The stereotype of someone being a vegan and a film/analog photographer is very counterintuitive.
Unfortunately for many analog shooters, there is still a stigma against us who shoot film. Because we like old school things and we like the actual connection with our subject while not worrying about all the digital things, we are often also associated with vegans. Why? I’m not sure. Maybe they just think it’s part of the culture. But the truth is film photography isn’t vegan-friendly. In fact, it’s pretty far from it.
Most photographers who get into film will most likely reach for a negative film emulsion. By far, it’s the most common type of film that we can drop off and have developed for us. In addition to that, iconic looks from Portra, Ektar and PRO400H continue to captivate photographers to the point where presets are created so that digital shooters can act like they’re film shooters. But in truth, they’re pretenders. Real negative film contains gelatin which is made using animal parts. This isn’t a recent development (no pun intended) either. It has pretty much always been the case.
Slide film is pretty much the same as negative film. That means that PROVIA and VELVIA will be in the same boat. Sorry folks!
“While Ilford chemicals don’t contain animal products, their film and paper products do. These come in the form of gelatin, which is part of the light-sensitive emulsion layer coated over the transparent plastic film base. However, Ilford also mentions that the gelatin they use is a by-product of the farming industry, so no extra animals were harmed to make these products. We can say it’s the same for other brands, but at least we know for sure that animals aren’t being harmed for the sole purpose of making gelatin for photographic products.”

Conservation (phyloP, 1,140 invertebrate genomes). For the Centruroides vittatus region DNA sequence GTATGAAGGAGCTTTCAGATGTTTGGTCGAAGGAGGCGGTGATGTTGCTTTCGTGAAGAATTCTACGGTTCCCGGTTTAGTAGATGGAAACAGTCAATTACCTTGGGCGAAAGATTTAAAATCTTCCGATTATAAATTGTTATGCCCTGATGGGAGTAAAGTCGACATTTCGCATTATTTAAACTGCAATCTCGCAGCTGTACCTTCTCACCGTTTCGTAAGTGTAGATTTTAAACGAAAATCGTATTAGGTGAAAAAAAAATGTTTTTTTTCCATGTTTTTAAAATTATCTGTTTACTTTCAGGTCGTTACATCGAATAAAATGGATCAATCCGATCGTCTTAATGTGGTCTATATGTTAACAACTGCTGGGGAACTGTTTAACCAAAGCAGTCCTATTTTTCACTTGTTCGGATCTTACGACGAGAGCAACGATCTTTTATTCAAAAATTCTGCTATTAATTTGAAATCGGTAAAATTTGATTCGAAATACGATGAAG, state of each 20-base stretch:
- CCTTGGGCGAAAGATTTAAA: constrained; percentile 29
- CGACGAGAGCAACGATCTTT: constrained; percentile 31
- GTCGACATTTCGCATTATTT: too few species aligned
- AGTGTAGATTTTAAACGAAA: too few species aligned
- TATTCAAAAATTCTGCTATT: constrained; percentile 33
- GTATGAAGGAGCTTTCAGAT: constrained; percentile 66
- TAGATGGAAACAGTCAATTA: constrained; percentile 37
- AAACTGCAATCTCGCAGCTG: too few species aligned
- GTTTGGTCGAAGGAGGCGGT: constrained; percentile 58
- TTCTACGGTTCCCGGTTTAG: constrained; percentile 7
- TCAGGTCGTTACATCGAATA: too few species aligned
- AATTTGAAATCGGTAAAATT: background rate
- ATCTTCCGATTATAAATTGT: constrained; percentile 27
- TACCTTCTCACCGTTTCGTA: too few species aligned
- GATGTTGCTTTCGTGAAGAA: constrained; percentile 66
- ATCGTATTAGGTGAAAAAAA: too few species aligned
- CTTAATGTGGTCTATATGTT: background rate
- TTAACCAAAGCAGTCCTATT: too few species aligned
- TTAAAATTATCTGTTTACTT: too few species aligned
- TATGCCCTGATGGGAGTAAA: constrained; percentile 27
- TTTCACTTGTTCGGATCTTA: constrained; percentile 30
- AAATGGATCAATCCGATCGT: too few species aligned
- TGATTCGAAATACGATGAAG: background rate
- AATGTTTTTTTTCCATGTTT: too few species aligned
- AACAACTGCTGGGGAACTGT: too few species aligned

Instant film is where things start to get a big trickier. Some film emulsions like Polaroid Originals and the remnants that the Impossible Project had contained actual negatives in them. Said negatives had gelatin. But newer things like Instax, while they’re still an actual piece of film with a negative, also aren’t vegan-friendly. Why? Gelatin!
The Blasphemous Sadness That Is zINK
Now, zINK is where things get interesting. They are pieces of paper with the ink pretty much already in it. But those are just pieces of paper that sometimes can be printed to look like instant film and most of the time they don’t. I hate the quality of zINK personally; I’m not sure why Canon chose to use it in some of their own cameras when they have some of the best printing paper on the market. Alas, zINK is vegan friendly, but it isn’t at all film.